This week, Emi Wang dishes out data knowledge and what she’s been up to at Uber since she joined in September 2012.
What do you do at Uber?
I’m half data scientist, half software engineer. I alternate between writing production code, doing analysis on business decisions, and creating models for new projects.
What sort of models?
Many of my models follow the business logic behind how you make pricing decisions. For example, with Geosurge (our name for dynamic pricing), how do we most efficiently position supply to meet demand? You have to look at what information is available, then compare theoretical ideals against what you can actually implement in the real world.
What are other things you’ve modeled at Uber?
I’ve spent a lot of time working on Geosurge with my team, making the dynamic fare model based on both geolocation and demand (for a ride) to help our driver partners be more efficient. I’ve also looked at the long term effect of surge on customer retention, the short term effect of surge on customer demand, and the effect of different dispatch methods (greedy vs. not greedy) on dispatch times and distances.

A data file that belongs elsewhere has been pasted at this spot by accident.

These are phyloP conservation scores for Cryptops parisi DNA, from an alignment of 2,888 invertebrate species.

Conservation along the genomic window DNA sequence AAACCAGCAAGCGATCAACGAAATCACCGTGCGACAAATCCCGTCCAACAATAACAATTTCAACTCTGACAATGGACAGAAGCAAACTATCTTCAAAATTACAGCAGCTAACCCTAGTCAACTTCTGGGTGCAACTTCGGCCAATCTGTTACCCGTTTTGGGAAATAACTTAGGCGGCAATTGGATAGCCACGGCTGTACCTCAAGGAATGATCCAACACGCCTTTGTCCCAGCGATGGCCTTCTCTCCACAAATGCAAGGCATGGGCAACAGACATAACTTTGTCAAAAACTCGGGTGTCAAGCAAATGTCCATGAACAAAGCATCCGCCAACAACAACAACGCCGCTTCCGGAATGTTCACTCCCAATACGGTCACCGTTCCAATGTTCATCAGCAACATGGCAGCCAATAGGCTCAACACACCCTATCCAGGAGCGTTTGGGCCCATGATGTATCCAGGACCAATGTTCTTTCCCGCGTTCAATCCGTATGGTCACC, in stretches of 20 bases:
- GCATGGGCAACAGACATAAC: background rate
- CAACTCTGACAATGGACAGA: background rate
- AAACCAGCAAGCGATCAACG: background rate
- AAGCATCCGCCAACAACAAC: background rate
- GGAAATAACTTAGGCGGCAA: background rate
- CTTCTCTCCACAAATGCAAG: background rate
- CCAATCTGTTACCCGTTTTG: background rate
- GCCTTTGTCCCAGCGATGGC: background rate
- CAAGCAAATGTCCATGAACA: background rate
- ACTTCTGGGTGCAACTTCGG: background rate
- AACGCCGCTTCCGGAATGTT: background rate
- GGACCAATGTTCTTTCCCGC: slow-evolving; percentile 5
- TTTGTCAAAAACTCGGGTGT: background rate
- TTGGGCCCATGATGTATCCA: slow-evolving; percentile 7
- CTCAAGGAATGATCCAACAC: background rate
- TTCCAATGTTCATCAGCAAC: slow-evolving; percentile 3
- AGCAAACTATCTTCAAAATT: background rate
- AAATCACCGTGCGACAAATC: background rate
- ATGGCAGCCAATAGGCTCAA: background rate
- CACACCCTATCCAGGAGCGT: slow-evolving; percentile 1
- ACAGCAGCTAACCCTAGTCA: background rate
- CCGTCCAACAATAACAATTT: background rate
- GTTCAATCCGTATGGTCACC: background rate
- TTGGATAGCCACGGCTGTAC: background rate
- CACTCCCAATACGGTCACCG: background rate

What’s the biggest misconception the general public would have about your role?
People think analysts and data scientists are locked away with data and just generate reports. Many people are surprised to hear that I write production code and am on-call. I’m fortunate to have a hybrid role. I have lots of input into how the projects I’m on develop, which makes sense since I’m part developer.
What’s a normal data science day for you?
I normally get to the office between 8:30 – 10 am. It takes me 10 minutes to walk to work, so it’s pretty convenient. Most days I’m coding, reading diffs, making diffs, reviewing logs, or making models. I also talk with operations folks about how a model is working in their city and how I can tweak it for them. My work day ends between 6 – 8 pm depending on the day. If I’m working late, I’ll eat dinner in the office — a convenient perk.
Why Uber in the first place?
Kevin Novak (a senior engineering manager on the Uber Data Team) and I were both in the same nuclear physics program at Michigan State. I was looking for options outside of academia and knew he’d joined a startup. I’m glad I asked him about Uber.
Woah, nuclear to tech. What’s similar?
In both fields, you make theoretical models with lots of simplifying assumptions. It’s all about getting a model to be useful in real life. What I like about Uber is that it’s more immediately applicable. There’s something to be said for academic research, where you often pursue knowledge for the sake of knowledge. But after a while, I wanted to do something that would make people’s everyday lives happier and less stressful.
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